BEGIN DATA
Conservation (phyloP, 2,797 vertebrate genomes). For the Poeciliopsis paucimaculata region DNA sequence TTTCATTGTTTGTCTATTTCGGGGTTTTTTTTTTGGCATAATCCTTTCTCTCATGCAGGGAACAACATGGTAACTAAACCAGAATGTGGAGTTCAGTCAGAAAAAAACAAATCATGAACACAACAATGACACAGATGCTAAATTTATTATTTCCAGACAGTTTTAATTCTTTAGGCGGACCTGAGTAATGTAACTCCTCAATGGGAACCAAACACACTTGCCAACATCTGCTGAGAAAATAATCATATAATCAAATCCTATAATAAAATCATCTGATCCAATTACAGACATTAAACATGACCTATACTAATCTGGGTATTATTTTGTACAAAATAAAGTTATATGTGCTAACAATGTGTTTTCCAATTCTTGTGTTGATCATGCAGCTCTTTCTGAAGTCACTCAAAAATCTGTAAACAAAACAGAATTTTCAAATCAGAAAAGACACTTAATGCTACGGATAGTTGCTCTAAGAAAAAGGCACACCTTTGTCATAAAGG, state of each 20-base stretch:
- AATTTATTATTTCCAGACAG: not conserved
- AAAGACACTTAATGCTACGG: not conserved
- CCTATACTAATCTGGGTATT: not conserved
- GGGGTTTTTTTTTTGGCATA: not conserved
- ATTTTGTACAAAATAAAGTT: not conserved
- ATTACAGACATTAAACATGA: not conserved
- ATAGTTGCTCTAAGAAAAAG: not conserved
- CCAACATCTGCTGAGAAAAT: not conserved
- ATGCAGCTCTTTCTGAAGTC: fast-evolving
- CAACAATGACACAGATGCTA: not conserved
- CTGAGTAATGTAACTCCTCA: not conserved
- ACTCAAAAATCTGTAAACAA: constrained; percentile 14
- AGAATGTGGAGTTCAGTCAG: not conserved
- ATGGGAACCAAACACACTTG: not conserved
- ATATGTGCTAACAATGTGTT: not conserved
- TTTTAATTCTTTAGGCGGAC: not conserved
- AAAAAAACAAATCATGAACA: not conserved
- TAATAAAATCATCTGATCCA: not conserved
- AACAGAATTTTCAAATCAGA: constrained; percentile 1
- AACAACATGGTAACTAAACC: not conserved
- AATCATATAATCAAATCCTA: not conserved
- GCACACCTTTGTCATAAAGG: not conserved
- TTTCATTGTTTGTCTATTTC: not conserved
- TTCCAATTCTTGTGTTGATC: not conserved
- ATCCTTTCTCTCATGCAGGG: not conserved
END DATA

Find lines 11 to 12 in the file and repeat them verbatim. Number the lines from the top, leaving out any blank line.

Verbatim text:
- CAACAATGACACAGATGCTA: not conserved
- CTGAGTAATGTAACTCCTCA: not conserved